The federal government has moved one step closer to making good on its promise earlier this year to restore the pre-2013 public service labour relations regime.  On November 28, 2016, the government tabled legislation to repeal parts of Conservative Bill C-4 (Economic Action Plan, No. 2, Division 17), dealing with essential services, collective bargaining, and processes for grievances and dispute resolution in the federal public sector.  The new legislation, if enacted, will restore the federal public services labour relations regime that existed for decades prior to Bill C-4.

Bill C-4 has proven contentious from the outset. The Harper government enacted it without consultation as part of a massive budget bill.  Labour groups have widely decried it as significantly diminishing the power of federal unions and blunting the right to strike. In 2014 the Public Service Alliance of Canada launched a widely reported legal challenge to Bill C-4, alleging that it violated union members’ rights to freedom of expression and association under the Canadian Charter of Rights and Freedoms.  Further, in January 2015, the Supreme Court of Canada struck down essential services legislation in Saskatchewan that included provisions very similar to essential services provisions in Bill C-4.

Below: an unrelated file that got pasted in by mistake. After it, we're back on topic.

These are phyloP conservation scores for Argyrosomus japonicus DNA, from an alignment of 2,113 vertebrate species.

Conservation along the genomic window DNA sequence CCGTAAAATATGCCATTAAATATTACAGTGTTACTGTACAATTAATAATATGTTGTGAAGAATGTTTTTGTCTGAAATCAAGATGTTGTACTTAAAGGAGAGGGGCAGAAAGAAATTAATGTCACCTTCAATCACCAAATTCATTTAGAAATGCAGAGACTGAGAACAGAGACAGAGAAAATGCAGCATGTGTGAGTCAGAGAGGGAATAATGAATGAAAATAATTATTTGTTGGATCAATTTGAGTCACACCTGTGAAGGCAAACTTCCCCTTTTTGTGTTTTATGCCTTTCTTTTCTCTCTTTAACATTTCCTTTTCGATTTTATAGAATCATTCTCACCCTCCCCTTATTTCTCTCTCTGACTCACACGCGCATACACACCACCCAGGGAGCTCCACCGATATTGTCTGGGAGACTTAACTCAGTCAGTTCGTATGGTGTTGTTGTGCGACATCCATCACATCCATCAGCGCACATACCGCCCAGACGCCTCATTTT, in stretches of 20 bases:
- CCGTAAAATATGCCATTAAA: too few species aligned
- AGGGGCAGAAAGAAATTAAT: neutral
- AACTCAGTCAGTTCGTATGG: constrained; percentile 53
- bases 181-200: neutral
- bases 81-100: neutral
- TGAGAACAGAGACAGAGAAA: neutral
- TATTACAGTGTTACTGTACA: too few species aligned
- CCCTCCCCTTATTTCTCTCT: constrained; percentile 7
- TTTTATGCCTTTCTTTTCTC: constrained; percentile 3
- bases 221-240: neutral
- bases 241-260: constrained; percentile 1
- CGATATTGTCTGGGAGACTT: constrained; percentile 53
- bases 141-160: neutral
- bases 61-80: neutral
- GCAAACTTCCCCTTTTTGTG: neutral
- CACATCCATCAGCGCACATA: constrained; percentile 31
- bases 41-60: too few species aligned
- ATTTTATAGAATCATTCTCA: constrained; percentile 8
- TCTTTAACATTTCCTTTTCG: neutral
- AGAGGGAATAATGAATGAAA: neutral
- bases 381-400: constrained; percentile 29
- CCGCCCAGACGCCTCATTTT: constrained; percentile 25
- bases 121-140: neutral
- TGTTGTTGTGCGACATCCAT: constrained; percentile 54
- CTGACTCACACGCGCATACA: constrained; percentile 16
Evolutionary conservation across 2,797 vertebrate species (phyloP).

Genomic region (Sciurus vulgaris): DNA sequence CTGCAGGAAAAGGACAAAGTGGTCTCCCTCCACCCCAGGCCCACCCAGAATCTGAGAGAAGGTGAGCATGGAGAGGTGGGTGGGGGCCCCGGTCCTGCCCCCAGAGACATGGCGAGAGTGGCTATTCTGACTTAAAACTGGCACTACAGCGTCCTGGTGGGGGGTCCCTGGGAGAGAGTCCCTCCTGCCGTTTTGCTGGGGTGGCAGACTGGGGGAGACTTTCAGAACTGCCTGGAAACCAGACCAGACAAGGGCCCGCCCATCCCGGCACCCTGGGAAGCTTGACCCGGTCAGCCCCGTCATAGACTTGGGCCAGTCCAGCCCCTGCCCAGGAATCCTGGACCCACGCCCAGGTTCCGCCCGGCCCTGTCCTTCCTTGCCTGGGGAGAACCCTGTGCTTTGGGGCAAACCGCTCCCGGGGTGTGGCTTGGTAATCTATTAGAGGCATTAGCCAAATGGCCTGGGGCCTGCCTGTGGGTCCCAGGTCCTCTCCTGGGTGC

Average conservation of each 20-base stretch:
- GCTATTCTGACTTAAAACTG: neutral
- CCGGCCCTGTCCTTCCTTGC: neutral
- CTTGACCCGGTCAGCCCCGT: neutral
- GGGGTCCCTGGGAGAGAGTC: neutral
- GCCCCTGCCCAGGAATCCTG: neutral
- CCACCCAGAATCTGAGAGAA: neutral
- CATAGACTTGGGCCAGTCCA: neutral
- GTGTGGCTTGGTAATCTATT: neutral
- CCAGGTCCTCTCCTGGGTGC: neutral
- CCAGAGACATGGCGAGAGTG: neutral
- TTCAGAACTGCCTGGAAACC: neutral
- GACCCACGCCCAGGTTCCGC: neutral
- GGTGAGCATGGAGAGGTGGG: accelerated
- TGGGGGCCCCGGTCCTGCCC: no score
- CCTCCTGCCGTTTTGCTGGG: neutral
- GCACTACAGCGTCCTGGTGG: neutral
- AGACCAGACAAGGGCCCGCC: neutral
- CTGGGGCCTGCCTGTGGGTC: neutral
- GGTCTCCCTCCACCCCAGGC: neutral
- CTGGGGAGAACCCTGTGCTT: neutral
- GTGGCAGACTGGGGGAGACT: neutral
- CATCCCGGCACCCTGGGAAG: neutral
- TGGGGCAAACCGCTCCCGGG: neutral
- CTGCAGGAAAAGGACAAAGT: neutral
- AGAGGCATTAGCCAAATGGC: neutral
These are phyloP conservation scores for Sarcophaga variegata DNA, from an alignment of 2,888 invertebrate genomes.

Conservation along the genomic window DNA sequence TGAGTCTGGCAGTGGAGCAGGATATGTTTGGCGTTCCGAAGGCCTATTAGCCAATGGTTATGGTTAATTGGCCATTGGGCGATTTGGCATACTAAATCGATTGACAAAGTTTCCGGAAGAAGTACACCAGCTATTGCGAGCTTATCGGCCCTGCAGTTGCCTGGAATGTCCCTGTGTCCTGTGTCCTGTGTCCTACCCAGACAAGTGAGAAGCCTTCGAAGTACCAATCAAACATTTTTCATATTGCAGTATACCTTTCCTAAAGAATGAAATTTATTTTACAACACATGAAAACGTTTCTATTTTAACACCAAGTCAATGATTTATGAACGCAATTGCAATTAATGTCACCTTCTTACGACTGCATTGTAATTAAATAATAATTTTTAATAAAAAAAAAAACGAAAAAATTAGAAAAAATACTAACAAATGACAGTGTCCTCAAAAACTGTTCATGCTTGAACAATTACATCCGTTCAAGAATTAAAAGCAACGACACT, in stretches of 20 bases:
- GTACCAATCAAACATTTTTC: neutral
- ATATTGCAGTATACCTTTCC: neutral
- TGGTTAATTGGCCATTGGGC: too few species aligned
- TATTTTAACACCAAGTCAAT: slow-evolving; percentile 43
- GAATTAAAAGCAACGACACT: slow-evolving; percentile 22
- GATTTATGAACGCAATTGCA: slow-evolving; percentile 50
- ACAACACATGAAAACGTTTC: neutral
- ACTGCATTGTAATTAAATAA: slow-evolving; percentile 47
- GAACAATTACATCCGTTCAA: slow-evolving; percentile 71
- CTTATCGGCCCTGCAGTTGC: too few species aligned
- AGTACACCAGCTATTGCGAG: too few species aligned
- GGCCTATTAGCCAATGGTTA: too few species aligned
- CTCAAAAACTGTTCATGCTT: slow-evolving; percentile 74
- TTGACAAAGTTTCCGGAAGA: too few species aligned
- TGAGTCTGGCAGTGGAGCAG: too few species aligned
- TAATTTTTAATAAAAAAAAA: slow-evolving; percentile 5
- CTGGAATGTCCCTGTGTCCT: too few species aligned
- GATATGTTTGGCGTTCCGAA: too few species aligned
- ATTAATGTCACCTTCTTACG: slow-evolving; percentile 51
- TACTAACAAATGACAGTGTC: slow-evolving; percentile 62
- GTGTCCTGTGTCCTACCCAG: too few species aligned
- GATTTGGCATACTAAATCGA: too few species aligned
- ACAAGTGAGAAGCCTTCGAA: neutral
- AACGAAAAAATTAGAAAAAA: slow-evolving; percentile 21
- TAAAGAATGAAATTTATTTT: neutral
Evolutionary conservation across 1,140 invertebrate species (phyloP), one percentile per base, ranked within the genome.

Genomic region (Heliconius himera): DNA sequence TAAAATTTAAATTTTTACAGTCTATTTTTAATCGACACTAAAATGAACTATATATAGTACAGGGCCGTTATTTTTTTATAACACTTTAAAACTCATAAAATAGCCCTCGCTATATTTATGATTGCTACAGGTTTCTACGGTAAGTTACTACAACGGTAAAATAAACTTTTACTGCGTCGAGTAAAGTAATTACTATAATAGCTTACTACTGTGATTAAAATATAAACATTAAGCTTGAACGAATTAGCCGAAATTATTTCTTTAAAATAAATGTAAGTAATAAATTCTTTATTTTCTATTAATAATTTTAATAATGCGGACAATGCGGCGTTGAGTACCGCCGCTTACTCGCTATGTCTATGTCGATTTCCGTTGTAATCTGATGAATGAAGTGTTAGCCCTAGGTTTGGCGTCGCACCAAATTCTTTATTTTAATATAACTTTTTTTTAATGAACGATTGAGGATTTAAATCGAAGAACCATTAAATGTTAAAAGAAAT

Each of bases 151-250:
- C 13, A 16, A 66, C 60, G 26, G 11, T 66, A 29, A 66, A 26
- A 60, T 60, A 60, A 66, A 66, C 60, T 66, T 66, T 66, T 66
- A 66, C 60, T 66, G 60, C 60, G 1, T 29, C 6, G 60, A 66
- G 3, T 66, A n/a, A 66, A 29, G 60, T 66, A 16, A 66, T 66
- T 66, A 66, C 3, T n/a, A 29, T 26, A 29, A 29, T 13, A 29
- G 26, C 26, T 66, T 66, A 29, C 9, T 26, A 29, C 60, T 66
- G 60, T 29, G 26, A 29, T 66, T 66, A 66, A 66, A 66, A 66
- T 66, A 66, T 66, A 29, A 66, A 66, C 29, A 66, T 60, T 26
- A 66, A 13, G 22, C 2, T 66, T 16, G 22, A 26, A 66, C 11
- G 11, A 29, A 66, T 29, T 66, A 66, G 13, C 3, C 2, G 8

Although the existing provisions of Bill C-4 will remain in force until the new legislation is passed, the Government of Canada stated in its News Release that it is committed to working with public sector unions to ensure that current practices are in line with the intent to repeal the Bill C-4 provisions at issue.

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